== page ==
I would like to go from a noisy, irregularly spaced 3D point cloud positioned roughly along a surface, to a surface mesh with somewhat regularly sized triangles. I am not familiar with this field, so I’m having troubles finding the appropariate solution. So far, this is my understanding:
- NURBS would be a nice way to parametrically describe the surfaces, but to use them I would need data that’s mostly on a single plane in order to sample them regularly to get a mesh. This won’t work for surfaces with normals that vary significantly (i.e: parts of spheres, tubes, blobs).
- a simple neighbour-to-neighbour mesh would be heavily distorted by the noise (some points may even lie “on top of” each other, along the normal of another point), and its face density would vary based on the sampling. I don’t know if this would be solvable, and I have a hard time finding information on this.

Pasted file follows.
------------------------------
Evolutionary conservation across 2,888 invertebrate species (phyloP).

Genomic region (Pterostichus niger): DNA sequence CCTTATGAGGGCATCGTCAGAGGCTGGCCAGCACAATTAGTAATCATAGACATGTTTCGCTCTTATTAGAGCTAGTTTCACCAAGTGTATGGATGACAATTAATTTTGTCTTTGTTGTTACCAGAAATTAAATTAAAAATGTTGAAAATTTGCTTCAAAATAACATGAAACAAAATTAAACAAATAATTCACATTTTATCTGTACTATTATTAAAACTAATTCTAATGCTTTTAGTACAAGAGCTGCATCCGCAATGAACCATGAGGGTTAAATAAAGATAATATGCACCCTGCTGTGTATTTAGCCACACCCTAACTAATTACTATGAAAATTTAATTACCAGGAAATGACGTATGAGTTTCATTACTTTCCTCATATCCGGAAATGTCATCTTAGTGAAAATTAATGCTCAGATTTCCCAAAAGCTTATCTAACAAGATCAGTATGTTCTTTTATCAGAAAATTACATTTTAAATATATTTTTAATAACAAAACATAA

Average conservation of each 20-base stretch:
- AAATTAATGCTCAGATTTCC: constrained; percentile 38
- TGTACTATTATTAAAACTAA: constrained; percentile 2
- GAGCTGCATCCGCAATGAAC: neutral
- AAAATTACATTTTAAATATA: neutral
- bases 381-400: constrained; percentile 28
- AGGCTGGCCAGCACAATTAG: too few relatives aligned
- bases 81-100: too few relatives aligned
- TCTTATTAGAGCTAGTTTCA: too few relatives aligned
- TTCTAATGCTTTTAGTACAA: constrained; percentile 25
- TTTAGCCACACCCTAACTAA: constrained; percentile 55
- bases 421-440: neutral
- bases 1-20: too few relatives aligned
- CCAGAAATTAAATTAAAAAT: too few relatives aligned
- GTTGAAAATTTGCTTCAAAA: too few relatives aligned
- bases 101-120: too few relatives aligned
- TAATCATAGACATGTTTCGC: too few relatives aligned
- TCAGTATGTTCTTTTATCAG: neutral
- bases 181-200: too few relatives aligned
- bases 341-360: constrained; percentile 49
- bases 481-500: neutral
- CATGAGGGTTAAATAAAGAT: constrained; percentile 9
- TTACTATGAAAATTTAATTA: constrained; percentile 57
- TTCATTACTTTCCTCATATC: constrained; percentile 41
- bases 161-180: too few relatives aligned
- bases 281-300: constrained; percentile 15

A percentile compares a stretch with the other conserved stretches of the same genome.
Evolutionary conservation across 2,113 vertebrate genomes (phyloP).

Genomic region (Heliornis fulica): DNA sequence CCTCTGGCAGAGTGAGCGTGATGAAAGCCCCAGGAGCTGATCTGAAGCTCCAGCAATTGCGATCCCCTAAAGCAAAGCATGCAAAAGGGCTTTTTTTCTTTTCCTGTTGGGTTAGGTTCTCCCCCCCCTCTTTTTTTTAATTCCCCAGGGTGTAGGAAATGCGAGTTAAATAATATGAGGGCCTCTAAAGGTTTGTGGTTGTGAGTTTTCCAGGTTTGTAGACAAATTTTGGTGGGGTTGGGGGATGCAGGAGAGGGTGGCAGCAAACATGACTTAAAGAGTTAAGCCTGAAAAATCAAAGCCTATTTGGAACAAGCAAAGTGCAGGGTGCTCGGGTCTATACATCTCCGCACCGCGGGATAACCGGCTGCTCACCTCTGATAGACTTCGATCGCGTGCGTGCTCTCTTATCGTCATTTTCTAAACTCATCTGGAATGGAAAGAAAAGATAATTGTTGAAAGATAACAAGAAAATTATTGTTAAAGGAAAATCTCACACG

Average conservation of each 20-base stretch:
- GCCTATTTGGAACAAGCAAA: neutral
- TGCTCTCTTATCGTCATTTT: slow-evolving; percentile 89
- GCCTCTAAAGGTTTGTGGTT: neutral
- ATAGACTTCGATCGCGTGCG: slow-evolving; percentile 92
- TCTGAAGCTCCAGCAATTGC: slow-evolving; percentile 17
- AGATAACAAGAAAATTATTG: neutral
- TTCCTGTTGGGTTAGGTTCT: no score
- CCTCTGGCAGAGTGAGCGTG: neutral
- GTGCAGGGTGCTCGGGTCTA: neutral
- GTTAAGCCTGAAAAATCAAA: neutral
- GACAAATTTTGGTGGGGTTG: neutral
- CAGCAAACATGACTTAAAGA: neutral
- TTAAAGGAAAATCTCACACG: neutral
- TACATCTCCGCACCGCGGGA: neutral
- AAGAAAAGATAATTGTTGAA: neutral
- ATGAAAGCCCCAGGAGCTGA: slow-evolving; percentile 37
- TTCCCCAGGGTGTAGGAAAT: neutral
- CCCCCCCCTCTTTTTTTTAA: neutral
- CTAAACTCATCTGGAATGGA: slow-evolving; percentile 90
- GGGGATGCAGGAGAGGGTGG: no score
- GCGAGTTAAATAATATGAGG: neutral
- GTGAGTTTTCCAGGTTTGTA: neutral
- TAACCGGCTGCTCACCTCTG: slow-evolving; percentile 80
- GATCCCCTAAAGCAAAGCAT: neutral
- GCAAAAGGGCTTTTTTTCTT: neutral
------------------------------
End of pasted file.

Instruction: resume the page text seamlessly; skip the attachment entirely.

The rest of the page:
- a more general approach may be to transform the point cloud in a binary volume segmentation, and use distance transforms similarly to how they are used to find the center point in a volume, but to find a “center surface” as a collection of voxels. Is this doable?
In general, my google-fu is quite weak on the subject. Can someone point in me in the right direction? If possible, I would like an approach using python libraries, though I’m up for implementing the code myself, if it’s within my skills.